Birmingham Gazette 1915 Image © THE BRITISH LIBRARY BOARD. ALL RIGHTS RESERVED Image reproduced with kind permission of The British Newspaper Archive (www.britishnewspaperarchive.co.uk)



Now who would have thought a lady would run off with the chauffeur? (Outside Downton Abbey, of course)


So imagine my surprise when, among the digitised newspapers of the British Library Archive, while doing my research for We That Are Left) I found a lady who had done just that: left a live of misery with her husband to find true love and happiness with the chauffeur.


Birmingham gazette 1915 2

Birmingham Gazette 1915 Image © THE BRITISH LIBRARY BOARD. ALL RIGHTS RESERVED Image reproduced with kind permission of The British Newspaper Archive (www.britishnewspaperarchive.co.uk)

It’s an account of a divorce case held in 1915. There are only a few lines, but it hints at a fascinating story, and one that is rather sad on both sides. This was a time when a divorce was almost unthinkable (and practically impossible to get if you were a woman), and a scandal when it occurred. It was when sex and sexuality and relationships were not discussed, and certainly not abuse or neglect, or even simple incompatibility. So just the few lines of the case speak volumes:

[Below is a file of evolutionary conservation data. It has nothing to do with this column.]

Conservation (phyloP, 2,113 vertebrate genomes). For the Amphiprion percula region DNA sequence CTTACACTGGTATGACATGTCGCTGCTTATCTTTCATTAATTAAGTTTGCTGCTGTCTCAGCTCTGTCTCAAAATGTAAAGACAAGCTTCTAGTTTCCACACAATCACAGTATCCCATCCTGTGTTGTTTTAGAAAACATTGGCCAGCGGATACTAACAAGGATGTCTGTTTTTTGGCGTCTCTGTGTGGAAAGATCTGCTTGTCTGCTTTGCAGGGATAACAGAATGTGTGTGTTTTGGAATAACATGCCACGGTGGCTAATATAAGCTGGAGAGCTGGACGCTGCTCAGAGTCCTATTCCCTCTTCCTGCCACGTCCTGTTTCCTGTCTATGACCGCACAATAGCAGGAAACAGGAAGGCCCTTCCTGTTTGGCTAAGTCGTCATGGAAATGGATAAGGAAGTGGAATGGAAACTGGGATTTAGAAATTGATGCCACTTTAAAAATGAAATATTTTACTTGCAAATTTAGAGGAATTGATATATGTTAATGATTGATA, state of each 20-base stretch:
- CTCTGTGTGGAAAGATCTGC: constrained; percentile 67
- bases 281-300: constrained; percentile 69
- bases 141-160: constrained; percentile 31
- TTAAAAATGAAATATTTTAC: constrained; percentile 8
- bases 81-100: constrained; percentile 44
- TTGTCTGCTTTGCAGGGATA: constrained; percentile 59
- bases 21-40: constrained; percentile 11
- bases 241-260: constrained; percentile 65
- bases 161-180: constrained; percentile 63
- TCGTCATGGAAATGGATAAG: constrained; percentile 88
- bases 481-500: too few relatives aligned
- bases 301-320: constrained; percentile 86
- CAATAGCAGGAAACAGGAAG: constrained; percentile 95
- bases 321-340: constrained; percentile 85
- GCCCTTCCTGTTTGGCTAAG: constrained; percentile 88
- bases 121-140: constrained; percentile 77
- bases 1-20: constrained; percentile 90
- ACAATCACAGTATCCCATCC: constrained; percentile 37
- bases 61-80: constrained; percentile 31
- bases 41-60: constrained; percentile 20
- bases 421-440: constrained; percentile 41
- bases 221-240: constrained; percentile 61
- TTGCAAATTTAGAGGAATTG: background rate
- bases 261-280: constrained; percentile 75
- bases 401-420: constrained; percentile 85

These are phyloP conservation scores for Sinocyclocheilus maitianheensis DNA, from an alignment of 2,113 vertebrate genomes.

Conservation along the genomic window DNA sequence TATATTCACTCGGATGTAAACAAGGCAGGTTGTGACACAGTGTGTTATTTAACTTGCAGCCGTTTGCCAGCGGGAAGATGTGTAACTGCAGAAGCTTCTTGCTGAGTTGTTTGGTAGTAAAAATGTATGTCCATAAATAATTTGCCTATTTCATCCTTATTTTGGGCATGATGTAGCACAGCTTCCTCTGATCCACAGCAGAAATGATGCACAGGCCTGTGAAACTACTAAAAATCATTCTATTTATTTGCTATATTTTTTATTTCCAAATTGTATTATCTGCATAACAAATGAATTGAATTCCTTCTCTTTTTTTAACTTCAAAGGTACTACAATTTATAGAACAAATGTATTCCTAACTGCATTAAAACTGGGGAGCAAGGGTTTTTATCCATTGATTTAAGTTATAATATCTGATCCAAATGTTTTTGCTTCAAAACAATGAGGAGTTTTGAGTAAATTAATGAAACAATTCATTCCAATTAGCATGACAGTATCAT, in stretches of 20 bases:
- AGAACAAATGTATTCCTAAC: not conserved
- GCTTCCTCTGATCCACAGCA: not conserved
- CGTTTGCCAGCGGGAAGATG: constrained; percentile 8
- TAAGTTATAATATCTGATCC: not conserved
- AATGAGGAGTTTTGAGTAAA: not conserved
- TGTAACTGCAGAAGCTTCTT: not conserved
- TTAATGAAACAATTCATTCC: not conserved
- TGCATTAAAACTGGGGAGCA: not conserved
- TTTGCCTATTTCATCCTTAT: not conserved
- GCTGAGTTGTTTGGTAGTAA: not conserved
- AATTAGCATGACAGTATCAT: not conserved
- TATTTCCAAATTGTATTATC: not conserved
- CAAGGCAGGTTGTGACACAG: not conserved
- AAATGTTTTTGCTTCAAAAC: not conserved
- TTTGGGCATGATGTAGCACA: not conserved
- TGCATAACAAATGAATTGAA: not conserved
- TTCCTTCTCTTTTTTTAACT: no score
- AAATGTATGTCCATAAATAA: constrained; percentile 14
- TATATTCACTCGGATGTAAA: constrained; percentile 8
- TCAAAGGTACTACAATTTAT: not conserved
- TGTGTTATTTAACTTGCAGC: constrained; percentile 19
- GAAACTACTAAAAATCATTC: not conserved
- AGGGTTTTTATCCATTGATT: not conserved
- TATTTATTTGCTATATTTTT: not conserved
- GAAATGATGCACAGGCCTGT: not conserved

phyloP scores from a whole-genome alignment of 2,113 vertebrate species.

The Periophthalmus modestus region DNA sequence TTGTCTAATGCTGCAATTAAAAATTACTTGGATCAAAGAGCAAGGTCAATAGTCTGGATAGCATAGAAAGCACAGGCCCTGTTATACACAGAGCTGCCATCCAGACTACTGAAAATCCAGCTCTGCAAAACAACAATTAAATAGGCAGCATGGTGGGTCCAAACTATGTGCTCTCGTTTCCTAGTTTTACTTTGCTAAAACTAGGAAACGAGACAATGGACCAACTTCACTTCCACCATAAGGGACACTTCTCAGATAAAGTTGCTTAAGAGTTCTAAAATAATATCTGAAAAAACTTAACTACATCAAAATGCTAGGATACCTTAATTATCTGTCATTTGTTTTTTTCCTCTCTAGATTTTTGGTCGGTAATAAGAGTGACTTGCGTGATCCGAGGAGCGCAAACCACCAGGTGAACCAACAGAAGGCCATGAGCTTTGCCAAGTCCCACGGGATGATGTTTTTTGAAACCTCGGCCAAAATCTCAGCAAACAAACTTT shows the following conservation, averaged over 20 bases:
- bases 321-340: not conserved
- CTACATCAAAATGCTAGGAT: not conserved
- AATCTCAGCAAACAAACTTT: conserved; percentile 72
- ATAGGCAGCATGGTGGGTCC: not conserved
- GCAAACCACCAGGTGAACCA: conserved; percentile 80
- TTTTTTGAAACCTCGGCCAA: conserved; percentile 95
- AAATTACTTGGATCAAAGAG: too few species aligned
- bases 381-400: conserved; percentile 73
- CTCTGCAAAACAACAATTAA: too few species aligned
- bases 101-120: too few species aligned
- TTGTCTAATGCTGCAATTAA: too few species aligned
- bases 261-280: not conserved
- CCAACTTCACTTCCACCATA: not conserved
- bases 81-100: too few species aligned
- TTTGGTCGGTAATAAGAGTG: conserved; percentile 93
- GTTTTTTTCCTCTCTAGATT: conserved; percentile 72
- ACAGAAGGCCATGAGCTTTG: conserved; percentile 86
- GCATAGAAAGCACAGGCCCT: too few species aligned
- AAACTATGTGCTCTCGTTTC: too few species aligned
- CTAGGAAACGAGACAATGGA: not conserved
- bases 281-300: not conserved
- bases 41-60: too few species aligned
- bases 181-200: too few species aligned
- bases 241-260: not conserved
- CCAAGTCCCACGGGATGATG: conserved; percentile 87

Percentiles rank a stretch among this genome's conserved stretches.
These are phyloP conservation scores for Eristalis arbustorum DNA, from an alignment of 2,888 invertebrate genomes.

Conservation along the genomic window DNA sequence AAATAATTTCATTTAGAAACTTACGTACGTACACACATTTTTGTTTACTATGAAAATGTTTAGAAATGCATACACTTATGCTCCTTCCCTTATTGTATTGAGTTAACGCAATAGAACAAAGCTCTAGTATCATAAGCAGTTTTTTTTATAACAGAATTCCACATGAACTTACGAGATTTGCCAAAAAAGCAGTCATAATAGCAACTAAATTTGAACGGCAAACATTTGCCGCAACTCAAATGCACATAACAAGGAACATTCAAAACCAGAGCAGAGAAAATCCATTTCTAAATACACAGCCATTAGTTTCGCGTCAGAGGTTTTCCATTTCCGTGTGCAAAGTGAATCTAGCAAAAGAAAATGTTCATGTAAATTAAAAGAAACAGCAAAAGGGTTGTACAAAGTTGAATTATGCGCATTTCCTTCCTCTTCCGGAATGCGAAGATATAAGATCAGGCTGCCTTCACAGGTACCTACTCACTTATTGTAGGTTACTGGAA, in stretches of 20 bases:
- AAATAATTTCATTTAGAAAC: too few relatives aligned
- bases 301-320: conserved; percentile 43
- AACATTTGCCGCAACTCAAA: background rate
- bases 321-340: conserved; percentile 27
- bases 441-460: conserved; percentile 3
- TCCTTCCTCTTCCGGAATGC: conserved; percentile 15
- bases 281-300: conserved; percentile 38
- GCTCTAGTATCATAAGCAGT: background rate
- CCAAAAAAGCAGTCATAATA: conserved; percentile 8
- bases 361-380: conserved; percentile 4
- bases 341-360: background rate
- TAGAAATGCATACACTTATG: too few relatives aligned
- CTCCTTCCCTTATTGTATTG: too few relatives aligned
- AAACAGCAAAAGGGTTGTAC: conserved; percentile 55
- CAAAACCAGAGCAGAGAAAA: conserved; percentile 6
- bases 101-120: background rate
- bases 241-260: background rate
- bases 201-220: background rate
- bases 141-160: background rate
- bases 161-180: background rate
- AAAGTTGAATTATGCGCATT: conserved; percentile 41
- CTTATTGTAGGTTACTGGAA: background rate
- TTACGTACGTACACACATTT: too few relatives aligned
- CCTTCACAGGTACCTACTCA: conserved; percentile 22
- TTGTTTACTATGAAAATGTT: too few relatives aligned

Your treatment of me was unendurable and I could not keep up the farce of being your wife in name only…. I have never known until the present what the love of a good man means.’

The lady’s husband responded by begging her not to ruin his life, trying to find her, and then delaying the divorce for three years, effectively preventing it from being granted.